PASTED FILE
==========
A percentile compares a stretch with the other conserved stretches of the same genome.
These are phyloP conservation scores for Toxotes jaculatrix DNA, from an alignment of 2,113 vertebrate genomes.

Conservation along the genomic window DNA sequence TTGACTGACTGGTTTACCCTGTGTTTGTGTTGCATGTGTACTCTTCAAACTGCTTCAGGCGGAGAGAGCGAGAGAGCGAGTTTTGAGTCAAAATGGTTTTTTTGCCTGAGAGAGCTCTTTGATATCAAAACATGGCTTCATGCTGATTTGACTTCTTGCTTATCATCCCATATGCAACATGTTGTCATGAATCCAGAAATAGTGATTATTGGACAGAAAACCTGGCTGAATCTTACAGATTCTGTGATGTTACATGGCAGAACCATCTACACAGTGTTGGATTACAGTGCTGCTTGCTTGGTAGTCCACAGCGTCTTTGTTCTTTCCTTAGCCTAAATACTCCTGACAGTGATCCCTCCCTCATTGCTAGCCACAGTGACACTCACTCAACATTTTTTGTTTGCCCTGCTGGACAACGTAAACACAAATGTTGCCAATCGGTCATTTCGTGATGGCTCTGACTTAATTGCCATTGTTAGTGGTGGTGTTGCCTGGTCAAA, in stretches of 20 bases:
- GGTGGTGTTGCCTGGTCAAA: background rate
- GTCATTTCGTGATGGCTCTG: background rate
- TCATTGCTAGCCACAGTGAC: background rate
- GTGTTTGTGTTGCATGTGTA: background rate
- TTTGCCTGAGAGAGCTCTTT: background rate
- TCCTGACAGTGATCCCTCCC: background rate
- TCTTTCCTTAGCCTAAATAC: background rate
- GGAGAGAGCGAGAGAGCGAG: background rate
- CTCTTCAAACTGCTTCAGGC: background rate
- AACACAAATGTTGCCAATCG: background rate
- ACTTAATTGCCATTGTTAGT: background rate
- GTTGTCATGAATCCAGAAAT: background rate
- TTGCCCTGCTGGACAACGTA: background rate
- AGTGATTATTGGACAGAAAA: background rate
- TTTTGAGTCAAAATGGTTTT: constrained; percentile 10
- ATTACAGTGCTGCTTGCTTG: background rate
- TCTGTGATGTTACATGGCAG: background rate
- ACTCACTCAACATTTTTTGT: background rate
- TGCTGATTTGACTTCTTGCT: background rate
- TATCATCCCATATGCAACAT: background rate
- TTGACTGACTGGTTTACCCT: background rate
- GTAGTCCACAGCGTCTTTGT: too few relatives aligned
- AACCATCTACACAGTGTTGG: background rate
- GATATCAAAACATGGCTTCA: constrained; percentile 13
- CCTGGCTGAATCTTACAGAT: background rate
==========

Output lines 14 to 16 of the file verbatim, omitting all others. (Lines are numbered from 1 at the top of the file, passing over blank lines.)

- ACTTAATTGCCATTGTTAGT: background rate
- GTTGTCATGAATCCAGAAAT: background rate
- TTGCCCTGCTGGACAACGTA: background rate